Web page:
Packers center Scott Wells used to go up against Haynesworth every day in practice as college teammates. Wells likes to tell the story about how when Haynesworth was a sophomore, the offensive line coach was so angry with how his unit was getting abused for three straight days that he asked his center what they could do to stop Haynesworth.

“Look, when he wants to play, good luck, because nobody can block him,’’ Wells said at the time. “That’s the deal.’’

Whether Haynesworth wants to play has been the question that has dogged him since he stepped on a football field.

“I used to tell him during his last year in college and then his first couple years in the league his biggest problem then was his attitude - when he wanted to play, you could tell on film,’’ Wells said while Haynesworth was in the middle of his monster ’08 season with the Titans (41 solo tackles, 8 1/2 sacks). “He’s definitely playing every down now. He doesn’t take any plays off. And that’s what is helping him out. That’s why he is playing at such a high level. He’s one of the best in the league, there’s no doubt.’’

And that was about the last time Haynesworth decided he wanted to play.

What changed? His bank account, which swelled with the four-year, $48 million contract (the final three years are at ridiculous salaries that would never be paid) with the Redskins that paid him nearly $35 million in the first two seasons.

What did the Redskins get for that money? Nothing. He played 20 games, had six 6 1/2 sacks, and caused innumerable headaches on and off the field. Haynesworth got paid and quit on everyone.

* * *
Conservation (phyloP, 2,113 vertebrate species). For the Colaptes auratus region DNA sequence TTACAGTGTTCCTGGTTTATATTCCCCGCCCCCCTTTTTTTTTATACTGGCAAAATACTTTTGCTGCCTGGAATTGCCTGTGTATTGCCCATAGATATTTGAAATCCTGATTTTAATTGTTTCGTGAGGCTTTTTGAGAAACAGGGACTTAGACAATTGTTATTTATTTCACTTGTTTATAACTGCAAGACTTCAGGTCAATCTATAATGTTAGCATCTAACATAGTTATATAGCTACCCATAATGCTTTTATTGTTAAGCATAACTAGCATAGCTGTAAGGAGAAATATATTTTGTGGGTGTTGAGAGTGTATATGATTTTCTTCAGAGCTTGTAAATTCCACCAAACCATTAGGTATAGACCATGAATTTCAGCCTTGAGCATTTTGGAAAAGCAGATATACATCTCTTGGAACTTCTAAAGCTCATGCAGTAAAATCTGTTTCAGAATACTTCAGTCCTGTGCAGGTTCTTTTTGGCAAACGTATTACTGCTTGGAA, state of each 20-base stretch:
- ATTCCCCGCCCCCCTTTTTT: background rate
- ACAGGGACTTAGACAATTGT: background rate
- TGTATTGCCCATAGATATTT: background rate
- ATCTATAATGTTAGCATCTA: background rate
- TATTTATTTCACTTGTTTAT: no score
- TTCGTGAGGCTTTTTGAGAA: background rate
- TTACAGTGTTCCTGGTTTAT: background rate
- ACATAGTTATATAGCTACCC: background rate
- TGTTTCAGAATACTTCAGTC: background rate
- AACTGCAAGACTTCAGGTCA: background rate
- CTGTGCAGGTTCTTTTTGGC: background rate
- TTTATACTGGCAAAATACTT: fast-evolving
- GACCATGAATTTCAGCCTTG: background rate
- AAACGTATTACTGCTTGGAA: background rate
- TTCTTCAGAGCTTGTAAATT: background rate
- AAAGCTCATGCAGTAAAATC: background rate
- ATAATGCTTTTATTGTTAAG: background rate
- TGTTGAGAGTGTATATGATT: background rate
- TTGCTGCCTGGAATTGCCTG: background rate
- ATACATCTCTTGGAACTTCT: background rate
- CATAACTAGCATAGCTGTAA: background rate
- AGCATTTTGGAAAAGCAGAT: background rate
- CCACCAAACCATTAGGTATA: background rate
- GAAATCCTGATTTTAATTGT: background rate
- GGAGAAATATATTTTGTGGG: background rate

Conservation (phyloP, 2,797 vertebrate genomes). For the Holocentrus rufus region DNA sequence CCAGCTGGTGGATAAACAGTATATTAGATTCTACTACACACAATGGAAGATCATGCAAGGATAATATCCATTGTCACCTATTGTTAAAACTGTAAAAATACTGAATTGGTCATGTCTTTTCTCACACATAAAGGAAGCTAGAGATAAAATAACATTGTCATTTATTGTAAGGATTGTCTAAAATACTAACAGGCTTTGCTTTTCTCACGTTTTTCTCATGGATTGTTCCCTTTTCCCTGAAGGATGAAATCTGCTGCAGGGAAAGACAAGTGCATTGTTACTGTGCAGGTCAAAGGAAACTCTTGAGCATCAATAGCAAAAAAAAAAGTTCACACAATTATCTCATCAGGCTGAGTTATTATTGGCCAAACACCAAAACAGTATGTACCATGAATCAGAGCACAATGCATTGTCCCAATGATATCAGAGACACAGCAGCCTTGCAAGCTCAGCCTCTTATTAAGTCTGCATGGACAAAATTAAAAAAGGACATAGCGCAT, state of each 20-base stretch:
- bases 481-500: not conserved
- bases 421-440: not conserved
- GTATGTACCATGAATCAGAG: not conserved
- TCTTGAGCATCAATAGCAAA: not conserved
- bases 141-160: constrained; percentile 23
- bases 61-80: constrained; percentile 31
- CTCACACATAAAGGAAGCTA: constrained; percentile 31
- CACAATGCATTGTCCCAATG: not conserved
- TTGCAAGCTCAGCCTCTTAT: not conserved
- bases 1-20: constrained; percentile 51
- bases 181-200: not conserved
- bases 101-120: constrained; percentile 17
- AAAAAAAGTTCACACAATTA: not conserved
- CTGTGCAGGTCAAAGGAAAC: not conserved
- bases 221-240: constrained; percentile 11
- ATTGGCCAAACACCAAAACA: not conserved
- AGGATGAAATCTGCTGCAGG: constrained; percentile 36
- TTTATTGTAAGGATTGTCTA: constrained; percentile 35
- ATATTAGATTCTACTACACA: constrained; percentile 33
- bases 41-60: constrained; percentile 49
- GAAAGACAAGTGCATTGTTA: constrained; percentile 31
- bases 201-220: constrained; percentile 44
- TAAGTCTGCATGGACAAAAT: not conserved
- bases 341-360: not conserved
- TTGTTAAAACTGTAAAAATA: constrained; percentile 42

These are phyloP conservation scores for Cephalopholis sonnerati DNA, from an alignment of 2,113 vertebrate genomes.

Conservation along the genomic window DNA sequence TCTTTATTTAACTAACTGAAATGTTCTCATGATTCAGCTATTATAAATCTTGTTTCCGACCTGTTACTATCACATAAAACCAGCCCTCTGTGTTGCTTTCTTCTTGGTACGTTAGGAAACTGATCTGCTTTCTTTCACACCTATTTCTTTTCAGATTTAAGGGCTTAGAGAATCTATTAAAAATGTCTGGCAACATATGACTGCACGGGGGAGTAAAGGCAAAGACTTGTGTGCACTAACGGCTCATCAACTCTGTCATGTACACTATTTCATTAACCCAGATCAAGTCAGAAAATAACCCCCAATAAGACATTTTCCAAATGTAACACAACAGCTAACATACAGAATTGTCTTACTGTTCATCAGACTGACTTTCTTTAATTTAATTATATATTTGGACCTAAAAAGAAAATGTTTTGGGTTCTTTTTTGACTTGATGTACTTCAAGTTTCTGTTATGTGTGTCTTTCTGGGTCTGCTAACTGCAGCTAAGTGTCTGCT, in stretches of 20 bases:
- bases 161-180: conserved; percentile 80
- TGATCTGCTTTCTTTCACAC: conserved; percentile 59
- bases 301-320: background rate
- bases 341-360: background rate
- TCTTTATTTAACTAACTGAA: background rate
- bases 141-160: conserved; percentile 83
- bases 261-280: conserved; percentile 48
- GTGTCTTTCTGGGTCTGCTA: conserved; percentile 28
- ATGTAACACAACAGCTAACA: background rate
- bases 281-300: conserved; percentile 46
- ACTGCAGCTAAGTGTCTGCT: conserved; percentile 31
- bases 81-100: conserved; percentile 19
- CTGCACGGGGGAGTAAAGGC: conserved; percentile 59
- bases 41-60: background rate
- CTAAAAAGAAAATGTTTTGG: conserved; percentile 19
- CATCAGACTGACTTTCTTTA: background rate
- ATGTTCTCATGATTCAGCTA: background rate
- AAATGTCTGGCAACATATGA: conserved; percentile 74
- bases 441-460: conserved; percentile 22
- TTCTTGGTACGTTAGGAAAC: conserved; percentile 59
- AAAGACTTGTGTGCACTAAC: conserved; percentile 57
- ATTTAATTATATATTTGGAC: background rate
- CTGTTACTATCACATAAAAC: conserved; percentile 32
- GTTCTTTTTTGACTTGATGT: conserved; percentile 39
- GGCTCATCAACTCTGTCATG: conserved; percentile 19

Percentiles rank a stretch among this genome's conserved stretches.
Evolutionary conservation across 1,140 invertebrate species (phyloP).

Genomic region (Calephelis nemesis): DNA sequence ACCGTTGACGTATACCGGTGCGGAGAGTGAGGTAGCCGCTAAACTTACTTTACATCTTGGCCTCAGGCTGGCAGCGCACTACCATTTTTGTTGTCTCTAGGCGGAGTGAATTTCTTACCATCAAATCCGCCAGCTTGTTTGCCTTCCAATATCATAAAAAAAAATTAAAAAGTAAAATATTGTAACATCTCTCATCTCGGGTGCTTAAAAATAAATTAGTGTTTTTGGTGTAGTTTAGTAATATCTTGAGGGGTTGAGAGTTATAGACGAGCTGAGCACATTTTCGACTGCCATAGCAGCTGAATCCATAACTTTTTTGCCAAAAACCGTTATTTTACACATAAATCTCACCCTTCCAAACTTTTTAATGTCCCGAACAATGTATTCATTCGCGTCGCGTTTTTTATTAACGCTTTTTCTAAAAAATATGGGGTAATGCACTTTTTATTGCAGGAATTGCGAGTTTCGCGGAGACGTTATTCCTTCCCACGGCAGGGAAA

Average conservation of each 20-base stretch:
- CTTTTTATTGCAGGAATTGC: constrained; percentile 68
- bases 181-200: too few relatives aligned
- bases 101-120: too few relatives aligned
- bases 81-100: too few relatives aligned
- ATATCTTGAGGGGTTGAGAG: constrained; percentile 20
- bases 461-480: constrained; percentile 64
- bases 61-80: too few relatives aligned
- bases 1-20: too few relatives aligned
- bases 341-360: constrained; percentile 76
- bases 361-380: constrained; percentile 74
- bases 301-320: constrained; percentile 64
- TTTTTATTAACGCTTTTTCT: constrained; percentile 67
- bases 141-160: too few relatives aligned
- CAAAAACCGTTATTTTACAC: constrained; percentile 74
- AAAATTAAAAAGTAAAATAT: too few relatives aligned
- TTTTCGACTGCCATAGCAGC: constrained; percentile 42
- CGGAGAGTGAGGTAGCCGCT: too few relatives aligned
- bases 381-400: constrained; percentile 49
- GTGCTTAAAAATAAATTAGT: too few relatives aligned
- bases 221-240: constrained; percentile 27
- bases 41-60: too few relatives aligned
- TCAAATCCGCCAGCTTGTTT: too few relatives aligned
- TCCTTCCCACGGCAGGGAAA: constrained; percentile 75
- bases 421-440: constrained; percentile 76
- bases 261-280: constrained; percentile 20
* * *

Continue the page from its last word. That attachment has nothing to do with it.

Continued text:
“He can do almost anything he wants. He doesn’t want to do anything. To me, that’s the issue,’’ Redskins defensive coordinator Jim Haslett told ESPN Radio this year. “He just didn’t want to play in this scheme. He didn’t want to play in the 3-4. It got to the point where he said, ‘I don’t want to play first- and second-down nickel. I just want to play third-down nickel.’ Oh my God, you’re relegating yourself to 10-15 snaps a game. Then after that, he didn’t want to do the blitzes, he just wanted to rush.’’

That’s the last interaction Haynesworth had with an NFL coach until he walked into Gillette Stadium last night. He was suspended to finish off last season. That’s what Belichick will be dealing with.

It was one thing for Belichick to take the headaches that running back Corey Dillon and Randy Moss created elsewhere. Deep down, those guys loved the game and had something to prove.

How can you want to prove anything if you’ve never truly cared?

If Belichick can somehow push the right buttons - and no one is better - then Haynesworth can be a force in New England. A four-man line of Vince Wilfork, Haynesworth, Mike Wright, and Ty Warren would be dynamic and certainly help to bring much-needed pressure against the quarterback. Don’t worry about the 3-4 thing. The Patriots play more than 50 percent of the time in a four-man line in nickel and dime, and likely will play more 4-3 in their base.

And if Haynesworth no longer wants to play, then you cut him. The only possible harm would be if this was the Patriots’ lone move to improve the pass rush (it may not be - Matt Roth is still out there) and Haynesworth flops, then the defense is back where it started.

But, yes, Haynesworth and Ochocinco were worth the roll of the dice since they did not cost much.

Whether they make a difference for these Patriots, that’s the only thing we’ll be listening for.

Greg A. Bedard can be reached at gbedard@globe.com. Follow him on Twitter @greg_a_bedard.